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Tribal, State Leaders Make Counting Native American Populations A Priority

Associated Press

Native Americans are one of the groups most likely to be undercounted during the 2020 census.

During the last population count in 2010, the Census Bureau estimated that it miscounted Native Americans living on reservations by almost 5 percent.

That’s partially due to the rural location of many reservations – they face challenges like far-flung populations, limited access to broadband internet and homes that don’t have street addresses.

But tribal officials say distrust of the federal government also plays a role – especially in the wake of the administration’s attempt to add a citizenship question to the upcoming census, which was seen as an attempt to target immigrants from Latin America, many of whom have an indigenous background.

Stacey Montooth is Executive Director of the Nevada Indian Commission. She’ll explain some of the ways state and tribal authorities are reaching out to native residents of the state and what’s at stake for their communities.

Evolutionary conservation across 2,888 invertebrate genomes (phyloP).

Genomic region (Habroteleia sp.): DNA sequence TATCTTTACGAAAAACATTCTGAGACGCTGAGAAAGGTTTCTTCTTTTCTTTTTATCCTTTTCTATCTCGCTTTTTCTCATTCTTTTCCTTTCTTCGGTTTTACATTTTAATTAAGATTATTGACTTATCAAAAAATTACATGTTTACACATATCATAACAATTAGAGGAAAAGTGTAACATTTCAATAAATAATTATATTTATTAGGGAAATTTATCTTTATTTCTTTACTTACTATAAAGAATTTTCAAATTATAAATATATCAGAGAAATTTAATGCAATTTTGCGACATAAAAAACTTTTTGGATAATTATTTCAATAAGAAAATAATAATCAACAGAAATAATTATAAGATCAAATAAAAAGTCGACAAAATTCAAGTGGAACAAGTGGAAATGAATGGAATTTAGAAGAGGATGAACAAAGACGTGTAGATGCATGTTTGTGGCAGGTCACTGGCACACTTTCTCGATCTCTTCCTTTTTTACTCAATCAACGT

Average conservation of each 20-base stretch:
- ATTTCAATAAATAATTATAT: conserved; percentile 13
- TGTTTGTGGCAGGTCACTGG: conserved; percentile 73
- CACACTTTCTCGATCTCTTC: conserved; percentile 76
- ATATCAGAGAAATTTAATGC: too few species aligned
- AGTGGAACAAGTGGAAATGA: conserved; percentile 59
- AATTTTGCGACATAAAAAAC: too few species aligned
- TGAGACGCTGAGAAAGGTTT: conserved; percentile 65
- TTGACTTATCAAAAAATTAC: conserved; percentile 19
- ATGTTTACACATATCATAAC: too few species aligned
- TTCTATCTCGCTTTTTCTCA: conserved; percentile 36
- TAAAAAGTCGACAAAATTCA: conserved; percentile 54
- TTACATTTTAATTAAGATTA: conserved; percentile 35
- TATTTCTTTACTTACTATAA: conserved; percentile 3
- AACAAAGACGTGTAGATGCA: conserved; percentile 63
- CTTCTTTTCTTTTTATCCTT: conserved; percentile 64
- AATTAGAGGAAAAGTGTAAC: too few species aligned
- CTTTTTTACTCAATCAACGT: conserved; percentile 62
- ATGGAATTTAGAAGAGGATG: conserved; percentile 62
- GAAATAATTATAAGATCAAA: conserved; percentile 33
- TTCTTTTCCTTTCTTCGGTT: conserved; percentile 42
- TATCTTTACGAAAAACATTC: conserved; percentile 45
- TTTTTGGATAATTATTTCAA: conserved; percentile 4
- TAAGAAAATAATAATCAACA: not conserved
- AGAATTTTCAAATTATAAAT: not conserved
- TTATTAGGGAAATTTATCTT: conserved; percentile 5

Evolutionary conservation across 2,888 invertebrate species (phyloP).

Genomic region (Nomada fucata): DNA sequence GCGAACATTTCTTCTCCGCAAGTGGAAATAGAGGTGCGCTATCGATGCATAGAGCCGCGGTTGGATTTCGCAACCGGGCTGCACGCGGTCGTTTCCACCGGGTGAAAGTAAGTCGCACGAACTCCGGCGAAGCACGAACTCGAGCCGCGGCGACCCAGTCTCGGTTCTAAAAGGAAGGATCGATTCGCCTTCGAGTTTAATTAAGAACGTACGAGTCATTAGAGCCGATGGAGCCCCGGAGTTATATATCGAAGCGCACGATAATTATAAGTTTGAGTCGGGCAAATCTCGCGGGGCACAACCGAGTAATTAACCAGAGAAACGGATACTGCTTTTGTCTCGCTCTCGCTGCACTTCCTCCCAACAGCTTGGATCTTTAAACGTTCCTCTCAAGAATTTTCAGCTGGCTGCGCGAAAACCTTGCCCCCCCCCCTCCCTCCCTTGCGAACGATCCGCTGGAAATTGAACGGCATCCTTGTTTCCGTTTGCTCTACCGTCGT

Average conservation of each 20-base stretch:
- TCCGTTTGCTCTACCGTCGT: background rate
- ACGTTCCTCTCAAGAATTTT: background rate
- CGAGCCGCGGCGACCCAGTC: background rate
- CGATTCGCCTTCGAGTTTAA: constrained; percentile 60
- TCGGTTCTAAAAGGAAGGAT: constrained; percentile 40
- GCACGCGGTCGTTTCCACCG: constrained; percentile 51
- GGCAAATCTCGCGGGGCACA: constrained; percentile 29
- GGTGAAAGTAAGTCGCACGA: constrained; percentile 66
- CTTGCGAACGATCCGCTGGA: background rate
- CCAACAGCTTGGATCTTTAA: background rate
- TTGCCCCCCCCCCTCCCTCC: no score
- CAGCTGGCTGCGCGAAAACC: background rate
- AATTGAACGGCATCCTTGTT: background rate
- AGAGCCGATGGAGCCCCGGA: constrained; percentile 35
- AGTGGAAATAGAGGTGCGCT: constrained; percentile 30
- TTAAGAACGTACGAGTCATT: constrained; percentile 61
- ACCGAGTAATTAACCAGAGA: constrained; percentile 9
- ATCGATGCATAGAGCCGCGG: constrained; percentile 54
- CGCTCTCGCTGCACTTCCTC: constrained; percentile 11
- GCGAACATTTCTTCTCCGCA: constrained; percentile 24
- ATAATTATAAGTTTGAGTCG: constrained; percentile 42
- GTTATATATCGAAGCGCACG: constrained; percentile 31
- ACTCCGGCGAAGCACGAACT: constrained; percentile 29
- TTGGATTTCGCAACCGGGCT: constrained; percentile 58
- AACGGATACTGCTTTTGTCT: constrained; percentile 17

Stacey Montooth, Executive Director, Nevada Indian Commission. 

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Bert is a reporter and producer based in Reno, where he covers the state legislature and stories that resonate across Nevada. He began his career in journalism after studying abroad during the summer of 2011 in Egypt, during the Arab Spring. Before he joined Nevada Public Radio and Capital Public Radio, Bert was a contributor at KQED and the Sacramento News & Review. He was also a photographer, video editor and digital producer at the East Bay Express.